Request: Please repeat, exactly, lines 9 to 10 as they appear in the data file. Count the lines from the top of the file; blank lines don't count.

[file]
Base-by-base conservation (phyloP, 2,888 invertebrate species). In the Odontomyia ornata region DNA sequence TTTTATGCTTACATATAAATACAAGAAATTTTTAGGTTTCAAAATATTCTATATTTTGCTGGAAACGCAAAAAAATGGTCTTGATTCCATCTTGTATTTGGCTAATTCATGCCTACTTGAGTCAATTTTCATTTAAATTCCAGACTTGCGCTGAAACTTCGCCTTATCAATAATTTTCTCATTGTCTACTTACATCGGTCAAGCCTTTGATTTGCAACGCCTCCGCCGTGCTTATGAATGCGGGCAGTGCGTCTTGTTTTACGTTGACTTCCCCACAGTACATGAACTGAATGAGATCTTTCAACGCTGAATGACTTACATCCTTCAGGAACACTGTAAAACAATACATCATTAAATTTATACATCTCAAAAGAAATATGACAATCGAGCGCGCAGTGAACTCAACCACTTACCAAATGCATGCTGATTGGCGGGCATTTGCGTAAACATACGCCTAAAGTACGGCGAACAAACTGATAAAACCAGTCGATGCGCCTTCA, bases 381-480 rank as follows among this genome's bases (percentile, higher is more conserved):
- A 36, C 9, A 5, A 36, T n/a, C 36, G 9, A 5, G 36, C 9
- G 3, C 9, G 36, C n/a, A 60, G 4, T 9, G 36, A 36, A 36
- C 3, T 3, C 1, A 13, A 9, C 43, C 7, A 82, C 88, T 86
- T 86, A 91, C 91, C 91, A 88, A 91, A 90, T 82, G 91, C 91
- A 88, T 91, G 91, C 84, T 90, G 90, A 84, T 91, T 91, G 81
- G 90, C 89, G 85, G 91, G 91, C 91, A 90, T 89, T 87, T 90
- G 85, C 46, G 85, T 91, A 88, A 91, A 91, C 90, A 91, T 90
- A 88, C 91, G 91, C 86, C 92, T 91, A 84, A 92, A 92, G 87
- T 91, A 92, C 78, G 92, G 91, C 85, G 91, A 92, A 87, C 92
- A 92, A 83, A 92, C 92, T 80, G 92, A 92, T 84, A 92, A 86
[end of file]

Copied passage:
- A 88, C 91, G 91, C 86, C 92, T 91, A 84, A 92, A 92, G 87
- T 91, A 92, C 78, G 92, G 91, C 85, G 91, A 92, A 87, C 92